The Humanities Major at NYU Shanghai

With an interdisciplinary approach and an emphasis on specialization, NYU Shanghai’s Humanities major gives students the freedom to chart their own course

Shanghaiʼs skyline.

 

If there’s one field that links us all, itʼs the humanities. Across history and culture, socially and intellectually, people use their skills and knowledge to create and achieve. For students interested in the arts, literature, religion, philosophy, history, and culture that bridge our species, the Humanities major at NYU Shanghai is a perfect fit. It gives students the resources, and the freedom, to dive into humanity’s broad essence.

Choose Your Own Adventure

A unique interdisciplinary approach is baked into every aspect of the Humanities major. Students are encouraged to dig into many disciplines, from the courses they take to the connections they make on campus and beyond. Disciplines include traditional humanities subjects like history, philosophy, religion, and cultural studies but also less traditional fields like science and mathematics. Professors also bring their own experiences in a variety of fields to the table. For example, Professor Jennifer Egloff is an interdisciplinary scholar of history and mathematics. Other professors specialize in art, language, literature, politics, and more.

For his senior Capstone Project, Feifan Li plans to focus on Chinese history. But that hasn’t stopped him from pursuing courses in literature, gender studies, anthropology, and philosophy. In fact, Philosophy of Technology was one of his favorite courses. “We read classical Western philosophers like Plato, Descartes, Leibniz, and Kant. But we also read Eastern philosophers like Zhuang Zhou and Vasubandhu, exploring the theme of simulation in their writings,” Feifan says. “I learned that the boundary between the original and the copy is unclear. This helps me navigate a world where artificial intelligence simulates the human experience.”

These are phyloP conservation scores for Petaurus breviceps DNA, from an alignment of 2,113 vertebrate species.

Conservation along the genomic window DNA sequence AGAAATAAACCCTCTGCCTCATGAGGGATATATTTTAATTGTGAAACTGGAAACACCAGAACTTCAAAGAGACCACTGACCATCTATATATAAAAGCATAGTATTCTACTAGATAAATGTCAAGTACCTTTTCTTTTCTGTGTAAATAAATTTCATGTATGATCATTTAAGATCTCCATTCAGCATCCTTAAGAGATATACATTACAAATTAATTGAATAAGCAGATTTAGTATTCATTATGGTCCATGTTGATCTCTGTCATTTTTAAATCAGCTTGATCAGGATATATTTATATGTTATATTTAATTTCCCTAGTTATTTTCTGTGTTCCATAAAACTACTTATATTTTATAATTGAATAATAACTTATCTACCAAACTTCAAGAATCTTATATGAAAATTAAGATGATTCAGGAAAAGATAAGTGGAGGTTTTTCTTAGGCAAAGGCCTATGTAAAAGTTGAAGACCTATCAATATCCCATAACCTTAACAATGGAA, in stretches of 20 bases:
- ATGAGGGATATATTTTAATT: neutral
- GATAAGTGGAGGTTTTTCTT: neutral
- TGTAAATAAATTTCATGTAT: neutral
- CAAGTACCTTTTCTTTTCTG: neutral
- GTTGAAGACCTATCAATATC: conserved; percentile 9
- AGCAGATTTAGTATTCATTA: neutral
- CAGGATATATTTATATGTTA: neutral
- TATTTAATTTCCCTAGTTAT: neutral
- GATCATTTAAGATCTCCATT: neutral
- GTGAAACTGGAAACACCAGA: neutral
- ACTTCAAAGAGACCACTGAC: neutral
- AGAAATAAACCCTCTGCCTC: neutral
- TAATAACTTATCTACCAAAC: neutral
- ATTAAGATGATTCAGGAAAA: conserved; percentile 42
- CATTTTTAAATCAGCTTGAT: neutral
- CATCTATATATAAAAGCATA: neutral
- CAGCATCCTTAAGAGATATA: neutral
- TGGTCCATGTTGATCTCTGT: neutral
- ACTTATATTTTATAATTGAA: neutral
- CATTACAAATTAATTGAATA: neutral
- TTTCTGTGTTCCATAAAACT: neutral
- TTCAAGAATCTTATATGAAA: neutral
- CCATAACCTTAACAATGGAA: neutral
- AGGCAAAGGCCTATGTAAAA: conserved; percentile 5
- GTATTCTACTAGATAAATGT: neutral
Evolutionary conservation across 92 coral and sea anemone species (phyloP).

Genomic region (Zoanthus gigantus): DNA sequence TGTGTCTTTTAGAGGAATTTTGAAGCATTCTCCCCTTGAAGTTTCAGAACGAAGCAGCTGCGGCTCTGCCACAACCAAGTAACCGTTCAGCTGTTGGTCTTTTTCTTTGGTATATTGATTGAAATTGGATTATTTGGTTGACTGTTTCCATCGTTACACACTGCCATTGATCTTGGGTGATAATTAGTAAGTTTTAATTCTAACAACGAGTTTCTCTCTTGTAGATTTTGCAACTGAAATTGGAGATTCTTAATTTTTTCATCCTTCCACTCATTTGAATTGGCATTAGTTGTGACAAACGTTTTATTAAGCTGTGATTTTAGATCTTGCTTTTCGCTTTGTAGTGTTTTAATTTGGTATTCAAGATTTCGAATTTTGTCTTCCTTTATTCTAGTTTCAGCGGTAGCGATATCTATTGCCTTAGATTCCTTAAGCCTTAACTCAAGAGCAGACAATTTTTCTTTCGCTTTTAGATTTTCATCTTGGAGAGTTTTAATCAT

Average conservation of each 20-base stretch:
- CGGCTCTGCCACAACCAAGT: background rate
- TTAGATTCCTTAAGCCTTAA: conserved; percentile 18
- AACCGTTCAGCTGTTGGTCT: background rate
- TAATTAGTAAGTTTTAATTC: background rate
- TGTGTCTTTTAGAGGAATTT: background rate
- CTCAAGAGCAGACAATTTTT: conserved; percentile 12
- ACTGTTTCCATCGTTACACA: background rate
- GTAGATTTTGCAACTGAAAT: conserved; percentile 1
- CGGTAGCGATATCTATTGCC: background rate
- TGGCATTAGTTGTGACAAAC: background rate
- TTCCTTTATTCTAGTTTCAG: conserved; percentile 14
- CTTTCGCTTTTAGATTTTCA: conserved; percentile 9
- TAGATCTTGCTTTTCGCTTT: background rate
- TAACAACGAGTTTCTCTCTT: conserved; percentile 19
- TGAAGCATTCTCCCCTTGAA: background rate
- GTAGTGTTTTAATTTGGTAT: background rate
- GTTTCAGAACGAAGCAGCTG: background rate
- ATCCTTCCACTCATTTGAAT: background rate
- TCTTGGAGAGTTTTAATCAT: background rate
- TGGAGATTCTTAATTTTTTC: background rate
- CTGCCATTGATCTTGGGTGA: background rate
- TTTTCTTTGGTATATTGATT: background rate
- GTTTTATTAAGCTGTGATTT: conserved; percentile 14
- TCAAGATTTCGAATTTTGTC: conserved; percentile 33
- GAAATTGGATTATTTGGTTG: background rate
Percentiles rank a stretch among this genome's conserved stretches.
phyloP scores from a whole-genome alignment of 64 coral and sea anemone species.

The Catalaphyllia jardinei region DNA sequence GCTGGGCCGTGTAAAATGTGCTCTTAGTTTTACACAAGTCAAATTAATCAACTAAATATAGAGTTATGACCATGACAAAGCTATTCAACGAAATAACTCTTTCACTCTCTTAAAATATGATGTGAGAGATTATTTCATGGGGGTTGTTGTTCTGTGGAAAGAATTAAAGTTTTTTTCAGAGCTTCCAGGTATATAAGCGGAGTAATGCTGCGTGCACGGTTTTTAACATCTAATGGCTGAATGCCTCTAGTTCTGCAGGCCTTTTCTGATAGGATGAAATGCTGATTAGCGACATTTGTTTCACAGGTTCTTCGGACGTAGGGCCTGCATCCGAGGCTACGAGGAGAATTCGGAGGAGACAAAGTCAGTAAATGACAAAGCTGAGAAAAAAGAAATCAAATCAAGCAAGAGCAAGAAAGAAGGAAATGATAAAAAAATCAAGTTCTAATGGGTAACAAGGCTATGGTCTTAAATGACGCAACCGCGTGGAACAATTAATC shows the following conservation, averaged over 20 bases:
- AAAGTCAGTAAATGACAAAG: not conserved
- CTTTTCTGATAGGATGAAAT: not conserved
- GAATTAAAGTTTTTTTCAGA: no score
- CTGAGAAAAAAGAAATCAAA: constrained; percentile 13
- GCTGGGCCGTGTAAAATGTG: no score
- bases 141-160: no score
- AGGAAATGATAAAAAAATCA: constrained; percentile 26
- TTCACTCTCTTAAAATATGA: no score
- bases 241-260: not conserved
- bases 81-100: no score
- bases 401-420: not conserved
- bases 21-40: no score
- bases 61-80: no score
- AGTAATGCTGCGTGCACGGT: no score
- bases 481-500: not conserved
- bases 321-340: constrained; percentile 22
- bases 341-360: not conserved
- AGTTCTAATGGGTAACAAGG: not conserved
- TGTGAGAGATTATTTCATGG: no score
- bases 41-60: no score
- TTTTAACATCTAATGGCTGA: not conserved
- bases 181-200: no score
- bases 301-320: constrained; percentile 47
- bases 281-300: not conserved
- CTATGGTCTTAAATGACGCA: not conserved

Other exciting upcoming classes look at Korean society through K-pop, the conversation between Black and Chinese artists, French culture, and Arab-Islamic influences, to name just a few.

 

Students sitting in front of NYU Shanghaiʼs campus.
A student sitting in a communal work area with his laptop.

A Multitude of Paths

With students’ futures in mind, the department connects current students with program alumni to encourage networking and mentorship. “Recent graduates offer advice and support to current students while orienting them toward upcoming milestones like the capstone course or graduate school applications,” Professor Egloff explains. In addition, the department offers special paid opportunities like the Oral History Summer Apprenticeship and the Humanities Research Lab.

Many NYU Shanghai students choose to double-major in Humanities, pairing it with another interest to hone their critical thinking and set themselves apart. “Choosing Humanities as a second major or a minor can help graduates differentiate themselves from their single-major counterparts when applying for jobs, graduate programs, and fellowships,” says Professor Egloff. “The analytical and communication skills they gain from studying the humanities are advantageous for all career trajectories. Our students are empowered to implement positive changes around the world.”